South Korea

Ki-duk Kim – Bom yeoreum gaeul gyeoul geurigo bom AKA Spring, Summer, Fall, Winter… and Spring. (2003)

Synopsis:
From the award-winning Korean writer/director/editor Kim K-Duk comes this critifcally acclaimed and exquisitely beautiful story of a young Buddhist monk’s evolution from innocence to Love, Evil to Enlightenment and ultimately to Rebirth.

Prayer, meditation, and appreciation of nature are the sacraments by which two monks live a simple life in Korean director Kim Ki-Duk’s SPRING, SUMMER, FALL, WINTER… AND SPRING. A wise old monk (Oh Young-soo) is master to a young student, and remains so throughout the changing seasons of the younger monk’s life. In springtime the young monk is a 5-year-old boy, in summer he is a teenager, in fall he is a 30-year-old man, and in winter he is in mid-life. The master and his student live in a tranquil house that floats in the middle of a pond hidden in a vast woodland. Paddling their row boat to the edge of the pond, they roam the forest collecting herbs for medicine, observing animals, and learning deep lessons about life. Read More »

Ki-duk Kim – Paran daemun AKA Birdcage Inn (1998)

Quote:
With a red-light district in Seoul being demolished, the residents there find they have to relocate. Jin-a opts to leave Seoul and heads to the eastern city of Pohang. There she takes up residence in a boarding house run by a small family. Besides the parents, there is a daughter attending university and a son in high school. At first Jin-a is very happy there, however she continues to sell her body driving her into confrontation with the repressed daughter, Hye-mi. Things go from bad to worse when Jin-a meets Hye-mi’s boyfriend…

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Ki-duk Kim – Soom AKA Breath (2007)

Quote:
After finding her husband’s infidelity, YEON absent-mindedly heads for the prison where condemned criminal JIN is confined. Although she doesn’t know him, repeated news of his suicide attempts on TV had subconsciously grown in her mind. Their first meeting is as awkward as it can get. YEON treats JIN like an old friend whereas JIN doesn’t open up so easily. To JIN’s surprise, YEON comes back for the interview again and again, with the decorated interview room like sping, summer and fall. YEON sings him seasonal tunes in dresses of that season. JIN gradually accepts YEON’s efforts and opens up to her. One day, her husband witnesses the intimacy between YEON and JIN and tries to separate them. They can’t see each other again while the limited time for JIN is ticking away. But the two are already attached to each other more than her husband assumed — more than life and death.

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Sang-woo Lee – Uhmmaneun Changnyeoda AKA Mother is a Whore (2009)

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Quote:
“My Mother is a Whore” is a dark piece of Korean independent cinema from the multi talented Lee Sang Woo, who wrote, produced, directed and even takes the lead role in the exceptionally grim drama. Complimenting his similarly themed “Father is a Dog”, the film is another bleak family tale, which also stars Lee Yong Nyeo, Kwon Bum Taek, Kim Ji Hee and Yoo Ae Kyeong. Given the subject matter, themes and tone of his work to date, Lee has perhaps unsurprisingly been compared with a young Kim Ki Duk, having previously also worked on his recent “Time” and “Breath”. Read More »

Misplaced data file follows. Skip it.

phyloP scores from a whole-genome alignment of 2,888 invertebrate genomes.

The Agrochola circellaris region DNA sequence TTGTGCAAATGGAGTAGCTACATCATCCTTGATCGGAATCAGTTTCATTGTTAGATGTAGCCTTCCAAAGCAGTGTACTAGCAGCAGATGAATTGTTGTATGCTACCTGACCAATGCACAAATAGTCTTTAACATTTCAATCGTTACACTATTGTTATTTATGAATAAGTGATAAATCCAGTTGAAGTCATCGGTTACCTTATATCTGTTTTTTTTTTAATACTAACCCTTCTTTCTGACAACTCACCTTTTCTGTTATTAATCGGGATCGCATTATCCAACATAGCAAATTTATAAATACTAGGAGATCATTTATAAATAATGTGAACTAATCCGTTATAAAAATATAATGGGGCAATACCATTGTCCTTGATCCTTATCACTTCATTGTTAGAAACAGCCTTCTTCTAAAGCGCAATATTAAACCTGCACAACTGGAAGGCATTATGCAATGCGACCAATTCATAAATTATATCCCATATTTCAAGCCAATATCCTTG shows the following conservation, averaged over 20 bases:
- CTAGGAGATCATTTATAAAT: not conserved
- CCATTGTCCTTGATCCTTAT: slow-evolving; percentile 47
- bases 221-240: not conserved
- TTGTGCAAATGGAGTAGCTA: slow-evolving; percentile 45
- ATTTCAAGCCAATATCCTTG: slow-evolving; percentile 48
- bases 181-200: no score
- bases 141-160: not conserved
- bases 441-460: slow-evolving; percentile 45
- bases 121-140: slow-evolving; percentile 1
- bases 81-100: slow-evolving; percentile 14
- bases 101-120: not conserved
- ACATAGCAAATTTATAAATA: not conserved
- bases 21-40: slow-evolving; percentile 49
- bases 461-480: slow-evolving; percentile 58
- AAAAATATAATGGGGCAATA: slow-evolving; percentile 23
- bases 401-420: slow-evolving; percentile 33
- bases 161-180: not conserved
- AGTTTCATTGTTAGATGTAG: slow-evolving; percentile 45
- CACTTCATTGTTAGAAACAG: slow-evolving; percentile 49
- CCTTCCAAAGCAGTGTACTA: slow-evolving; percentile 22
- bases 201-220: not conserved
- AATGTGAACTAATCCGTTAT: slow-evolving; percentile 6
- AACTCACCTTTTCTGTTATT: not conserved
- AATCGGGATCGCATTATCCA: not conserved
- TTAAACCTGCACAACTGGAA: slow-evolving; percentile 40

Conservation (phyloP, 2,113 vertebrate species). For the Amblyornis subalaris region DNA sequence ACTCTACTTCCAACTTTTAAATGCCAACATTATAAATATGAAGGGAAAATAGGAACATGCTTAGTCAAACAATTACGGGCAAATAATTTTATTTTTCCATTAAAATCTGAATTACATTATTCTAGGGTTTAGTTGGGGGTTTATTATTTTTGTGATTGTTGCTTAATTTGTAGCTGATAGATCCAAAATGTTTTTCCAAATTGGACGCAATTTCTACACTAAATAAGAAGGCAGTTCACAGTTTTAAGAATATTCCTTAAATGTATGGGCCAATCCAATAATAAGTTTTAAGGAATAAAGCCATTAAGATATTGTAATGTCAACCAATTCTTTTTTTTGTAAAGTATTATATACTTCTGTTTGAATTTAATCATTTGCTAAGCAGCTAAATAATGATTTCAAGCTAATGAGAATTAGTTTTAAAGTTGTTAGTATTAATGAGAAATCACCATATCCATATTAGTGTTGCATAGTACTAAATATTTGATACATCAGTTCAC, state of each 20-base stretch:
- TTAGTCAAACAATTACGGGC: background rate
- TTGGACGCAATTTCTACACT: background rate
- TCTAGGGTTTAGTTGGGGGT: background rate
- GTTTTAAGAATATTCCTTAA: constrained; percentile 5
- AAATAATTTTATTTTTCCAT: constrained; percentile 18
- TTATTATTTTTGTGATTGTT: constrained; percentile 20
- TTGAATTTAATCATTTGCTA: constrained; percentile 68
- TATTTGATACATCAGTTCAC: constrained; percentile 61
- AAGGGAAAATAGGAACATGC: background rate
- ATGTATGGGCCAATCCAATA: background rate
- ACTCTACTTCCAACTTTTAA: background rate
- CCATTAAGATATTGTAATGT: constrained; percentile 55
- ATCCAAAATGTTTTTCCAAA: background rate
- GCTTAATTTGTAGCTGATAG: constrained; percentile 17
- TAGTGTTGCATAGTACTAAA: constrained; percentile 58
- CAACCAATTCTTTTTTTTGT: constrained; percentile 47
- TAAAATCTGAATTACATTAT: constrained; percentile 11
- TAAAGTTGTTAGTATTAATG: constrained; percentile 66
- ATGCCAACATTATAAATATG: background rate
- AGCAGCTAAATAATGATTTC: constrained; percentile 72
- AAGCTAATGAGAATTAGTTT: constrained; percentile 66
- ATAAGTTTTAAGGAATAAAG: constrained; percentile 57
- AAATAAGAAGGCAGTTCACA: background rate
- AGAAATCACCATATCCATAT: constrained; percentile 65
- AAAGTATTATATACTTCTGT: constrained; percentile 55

Ki-duk Kim – Shilje sanghwang AKA Real Fiction (2000)

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Quote:
An unstable artist (Ju Jin-mo) is sent over the edge during a walk in the park when a woman with a video camera (Kim Jin-ah) begins following him. Flying into a murderous rage, the artist begins running loose through the city, leaving dead bodies in his wake, until he winds up back in the park where he began. Director Kim Hi-duk shot this feature in “real time,” during less than four hours in one afternoon, using an armada of 20 film and video cameras set up in different locations; significantly, the film ends with the film running out in the cameras set in the park. Kim Hi-duk then edited his footage down to a compact 86 minutes. Read More »

Ki-duk Kim – Shi gan AKA Time (2006)

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South Korean maverick Kim Ki-duk takes a scalpel to the local obsession with
appearances in “Time,” in which a young couple resort to plastic surgery to perk their relationship — with unexpected results. Though typically centered on a high-concept idea, film is more of a conversation piece than Kim’s usual pics, recalling recent works by fellow Korean helmer Hong Sang-soo, with its coffee shop meetings and ironic playfulness. Largely going the distance, this one looks to appeal to Kim’s established fanbase rather than make new friends, and has already been sold to 15 territories, mostly in Europe and Latin America. Read More »

Chan-wook Park – Saibogujiman kwenchana aka I’m a Cyborg But That’s OK (2006)

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Plot Synopsis [AMG]
After wrapping-up his critically-acclaimed “Vengeance Trilogy” with the award-winning 2005 thriller Sympathy for Lady Vengeance, South Korean filmmaker Chan-wook Park shifts gears for this gently comic romantic drama concerning a delusional young mental patient who believes herself to be a cyborg. Convinced that she is not entirely human but in fact part android, Young-goon (Lim Su-jeong)’s health begins to deteriorate as she gives up eating food and instead decides to “charge her batteries” by administering electric shocks to herself via a small transistor radio. Read More »